Formulated Products, based on previously published work.7 A case study utilising a dataset generated from a proprietary pharmaceutical formulation was developed, which sought to answer the following questions:
- Is it possible to calibrate and validate a model of the TSG process that is suitably predictive for industrial use?
- Would having a process model for the TSG change the current experimentally-driven process development workflow?
Data was available from 24 experiments where liquid-to-solid ratio, screw speed and powder feed rate had been systematically varied, along with five experiments that included changes in screw configuration and liquid-to-solid ratio.
Experimental data was required to estimate rate parameters for the mechanisms occurring during TSG. Parameters were estimated for drop nucleation, breakage and layering, by fitting with dried granule size distributions. Other model inputs included the feed powder particle size distributions and bulk densities, the flowrates of powder and liquid, and the screw configuration and elements. The residence time distribution in each screw element was estimated from published data.8 Following parameter estimation, the model was found to be able to capture the influence of liquid-to-solid ratio on the granule size distribution. In the experiments, an increase in liquid-to-solid ratio led to an increase in granule size, which was also captured by the model. In the dataset containing different screw configurations, the configurations were made up of a single block of the kneading elements (3K), a single block of six kneading elements (6K) and two blocks of six kneading elements (6K6K). All remaining elements were conveying. The 3K and 6K6K experiments were used for parameter estimation and the 6K experiments for model validation. Figure 4 shows an excellent level of prediction for the 6K experiments.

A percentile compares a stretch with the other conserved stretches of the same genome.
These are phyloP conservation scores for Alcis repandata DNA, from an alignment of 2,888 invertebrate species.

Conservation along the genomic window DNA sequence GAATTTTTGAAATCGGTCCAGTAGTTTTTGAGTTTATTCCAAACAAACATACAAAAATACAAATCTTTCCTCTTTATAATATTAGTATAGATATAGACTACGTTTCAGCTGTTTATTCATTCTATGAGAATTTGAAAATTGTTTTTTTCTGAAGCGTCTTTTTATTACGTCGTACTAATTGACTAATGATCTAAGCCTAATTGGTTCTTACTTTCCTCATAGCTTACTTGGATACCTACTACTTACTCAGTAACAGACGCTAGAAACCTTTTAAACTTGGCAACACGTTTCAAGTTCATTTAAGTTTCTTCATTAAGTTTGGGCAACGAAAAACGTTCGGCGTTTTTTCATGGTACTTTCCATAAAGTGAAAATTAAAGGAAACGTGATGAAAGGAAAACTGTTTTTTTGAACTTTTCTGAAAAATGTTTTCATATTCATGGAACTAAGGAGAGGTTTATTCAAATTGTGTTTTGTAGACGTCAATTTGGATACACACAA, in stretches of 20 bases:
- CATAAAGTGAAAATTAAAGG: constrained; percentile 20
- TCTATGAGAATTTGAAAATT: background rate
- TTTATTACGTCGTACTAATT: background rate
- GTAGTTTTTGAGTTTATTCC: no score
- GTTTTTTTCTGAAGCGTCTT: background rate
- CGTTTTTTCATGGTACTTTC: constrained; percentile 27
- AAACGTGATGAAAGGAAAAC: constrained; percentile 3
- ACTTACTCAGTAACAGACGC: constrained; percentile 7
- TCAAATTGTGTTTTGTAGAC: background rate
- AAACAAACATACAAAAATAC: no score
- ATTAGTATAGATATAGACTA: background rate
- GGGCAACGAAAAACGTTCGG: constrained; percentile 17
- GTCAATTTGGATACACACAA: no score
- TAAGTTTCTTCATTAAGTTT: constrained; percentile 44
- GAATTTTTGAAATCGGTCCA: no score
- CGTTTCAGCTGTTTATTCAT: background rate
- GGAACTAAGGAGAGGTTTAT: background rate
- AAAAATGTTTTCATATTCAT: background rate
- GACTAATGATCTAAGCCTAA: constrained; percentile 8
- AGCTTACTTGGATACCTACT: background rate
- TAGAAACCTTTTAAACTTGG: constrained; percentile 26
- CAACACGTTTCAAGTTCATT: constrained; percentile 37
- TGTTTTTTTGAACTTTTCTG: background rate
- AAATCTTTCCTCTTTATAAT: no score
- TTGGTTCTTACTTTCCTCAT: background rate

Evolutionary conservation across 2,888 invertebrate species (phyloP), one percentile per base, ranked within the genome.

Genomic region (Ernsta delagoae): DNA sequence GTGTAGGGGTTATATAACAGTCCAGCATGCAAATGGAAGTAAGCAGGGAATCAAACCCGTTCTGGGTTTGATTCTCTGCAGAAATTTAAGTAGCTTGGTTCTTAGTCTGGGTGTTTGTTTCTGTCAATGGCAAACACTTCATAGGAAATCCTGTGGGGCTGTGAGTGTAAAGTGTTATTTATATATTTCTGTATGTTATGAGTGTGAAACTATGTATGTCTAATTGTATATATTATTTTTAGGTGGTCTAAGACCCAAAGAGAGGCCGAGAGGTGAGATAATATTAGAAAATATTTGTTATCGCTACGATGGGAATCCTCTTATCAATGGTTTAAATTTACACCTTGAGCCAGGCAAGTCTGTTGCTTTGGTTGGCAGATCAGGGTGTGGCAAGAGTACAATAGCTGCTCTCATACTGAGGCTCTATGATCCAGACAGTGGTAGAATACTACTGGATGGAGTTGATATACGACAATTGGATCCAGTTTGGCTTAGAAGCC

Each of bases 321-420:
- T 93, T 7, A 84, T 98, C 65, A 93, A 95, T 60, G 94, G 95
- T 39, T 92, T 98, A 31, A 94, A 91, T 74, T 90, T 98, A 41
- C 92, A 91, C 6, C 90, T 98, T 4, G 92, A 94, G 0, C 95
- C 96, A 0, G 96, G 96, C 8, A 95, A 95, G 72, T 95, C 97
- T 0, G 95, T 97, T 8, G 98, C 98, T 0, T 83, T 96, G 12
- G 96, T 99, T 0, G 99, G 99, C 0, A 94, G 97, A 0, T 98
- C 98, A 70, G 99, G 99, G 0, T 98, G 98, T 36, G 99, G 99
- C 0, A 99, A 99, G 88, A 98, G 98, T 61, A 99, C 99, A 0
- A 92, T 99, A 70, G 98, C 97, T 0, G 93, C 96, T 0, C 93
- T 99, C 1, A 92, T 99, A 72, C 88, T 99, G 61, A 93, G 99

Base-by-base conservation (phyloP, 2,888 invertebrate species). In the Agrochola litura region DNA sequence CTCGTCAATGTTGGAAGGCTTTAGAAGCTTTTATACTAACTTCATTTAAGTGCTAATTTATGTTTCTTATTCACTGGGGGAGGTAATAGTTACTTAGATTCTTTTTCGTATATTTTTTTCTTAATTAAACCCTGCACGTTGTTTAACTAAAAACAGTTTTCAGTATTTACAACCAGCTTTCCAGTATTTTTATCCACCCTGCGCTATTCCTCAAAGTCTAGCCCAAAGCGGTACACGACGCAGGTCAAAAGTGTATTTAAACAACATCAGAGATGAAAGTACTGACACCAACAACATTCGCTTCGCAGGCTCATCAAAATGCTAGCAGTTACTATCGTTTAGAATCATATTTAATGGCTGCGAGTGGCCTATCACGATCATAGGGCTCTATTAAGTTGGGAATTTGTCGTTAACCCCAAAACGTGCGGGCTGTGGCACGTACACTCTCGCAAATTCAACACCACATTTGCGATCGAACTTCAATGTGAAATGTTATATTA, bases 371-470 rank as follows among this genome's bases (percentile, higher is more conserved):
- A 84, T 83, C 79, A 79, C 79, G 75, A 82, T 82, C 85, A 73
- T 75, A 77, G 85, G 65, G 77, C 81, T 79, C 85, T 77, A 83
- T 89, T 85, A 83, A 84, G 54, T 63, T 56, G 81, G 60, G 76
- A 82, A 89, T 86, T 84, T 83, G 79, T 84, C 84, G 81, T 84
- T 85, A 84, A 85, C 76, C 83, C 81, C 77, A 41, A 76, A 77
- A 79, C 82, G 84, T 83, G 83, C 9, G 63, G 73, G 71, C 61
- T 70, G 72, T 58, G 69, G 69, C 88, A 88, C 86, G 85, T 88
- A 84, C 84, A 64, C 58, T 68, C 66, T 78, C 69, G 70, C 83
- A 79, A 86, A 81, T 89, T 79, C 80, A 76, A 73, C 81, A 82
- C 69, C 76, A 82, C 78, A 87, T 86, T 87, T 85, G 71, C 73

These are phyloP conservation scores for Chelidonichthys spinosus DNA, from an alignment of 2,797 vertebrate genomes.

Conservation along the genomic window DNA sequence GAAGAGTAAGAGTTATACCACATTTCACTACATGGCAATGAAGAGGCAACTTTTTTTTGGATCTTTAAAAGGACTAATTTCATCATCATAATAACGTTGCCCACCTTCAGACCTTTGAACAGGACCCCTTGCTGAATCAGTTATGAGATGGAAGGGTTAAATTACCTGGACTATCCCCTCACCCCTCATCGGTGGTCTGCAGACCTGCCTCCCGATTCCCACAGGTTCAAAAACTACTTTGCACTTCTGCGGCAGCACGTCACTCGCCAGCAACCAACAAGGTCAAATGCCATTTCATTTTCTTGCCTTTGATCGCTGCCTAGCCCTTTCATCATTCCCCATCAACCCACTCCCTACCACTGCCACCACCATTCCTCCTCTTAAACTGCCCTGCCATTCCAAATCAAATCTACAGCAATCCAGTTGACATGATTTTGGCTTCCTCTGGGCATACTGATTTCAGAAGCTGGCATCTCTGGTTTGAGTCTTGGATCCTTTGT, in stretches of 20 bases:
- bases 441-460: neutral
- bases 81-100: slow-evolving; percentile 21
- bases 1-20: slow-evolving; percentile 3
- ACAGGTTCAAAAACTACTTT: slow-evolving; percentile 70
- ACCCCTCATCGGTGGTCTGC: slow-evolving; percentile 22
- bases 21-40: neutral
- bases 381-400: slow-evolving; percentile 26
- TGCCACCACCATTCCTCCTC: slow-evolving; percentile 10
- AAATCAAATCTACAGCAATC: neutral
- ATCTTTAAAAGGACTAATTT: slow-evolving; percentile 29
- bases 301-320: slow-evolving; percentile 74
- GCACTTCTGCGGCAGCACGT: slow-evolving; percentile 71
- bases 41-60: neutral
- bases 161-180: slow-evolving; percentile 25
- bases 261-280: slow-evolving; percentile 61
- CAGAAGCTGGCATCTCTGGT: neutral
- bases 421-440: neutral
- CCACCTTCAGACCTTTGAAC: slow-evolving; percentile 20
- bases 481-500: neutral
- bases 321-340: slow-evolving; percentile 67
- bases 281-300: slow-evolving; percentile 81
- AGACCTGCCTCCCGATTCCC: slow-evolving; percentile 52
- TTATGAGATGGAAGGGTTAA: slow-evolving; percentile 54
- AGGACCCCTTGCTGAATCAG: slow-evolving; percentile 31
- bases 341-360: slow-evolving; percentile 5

Utilisation of a process model
Rate parameters were estimated using the full 24 experiment dataset and then with a subset of five experiments. The simulation results showed comparable levels of prediction for variation of granule size with liquid-to-solid ratio. This shows how use of the process model could be used to reduce the experimental burden of process development. A smaller number of scoping experiments could be used to build the model, which can then be used to help identify a suitable operating space. Exploring different screw configurations can be particularly time consuming and costly in material wastage due to both the large number of possible combinations and the associated equipment dismantling and reassembly. The results from the model show it may be possible to use experiments from just a couple of screw configurations to estimate the relevant model parameters that can then be used to explore other potential screw configurations in silico. Overall, the case study demonstrates how development of a complex process can be made more efficient by an integration of digital design with development workflows. In this case, optimisation of the process around granule size was demonstrated. Further development of downstream unit operation and product models to enable simulation of the tablet properties will further aid the application of digital design to the pharmaceutical development process.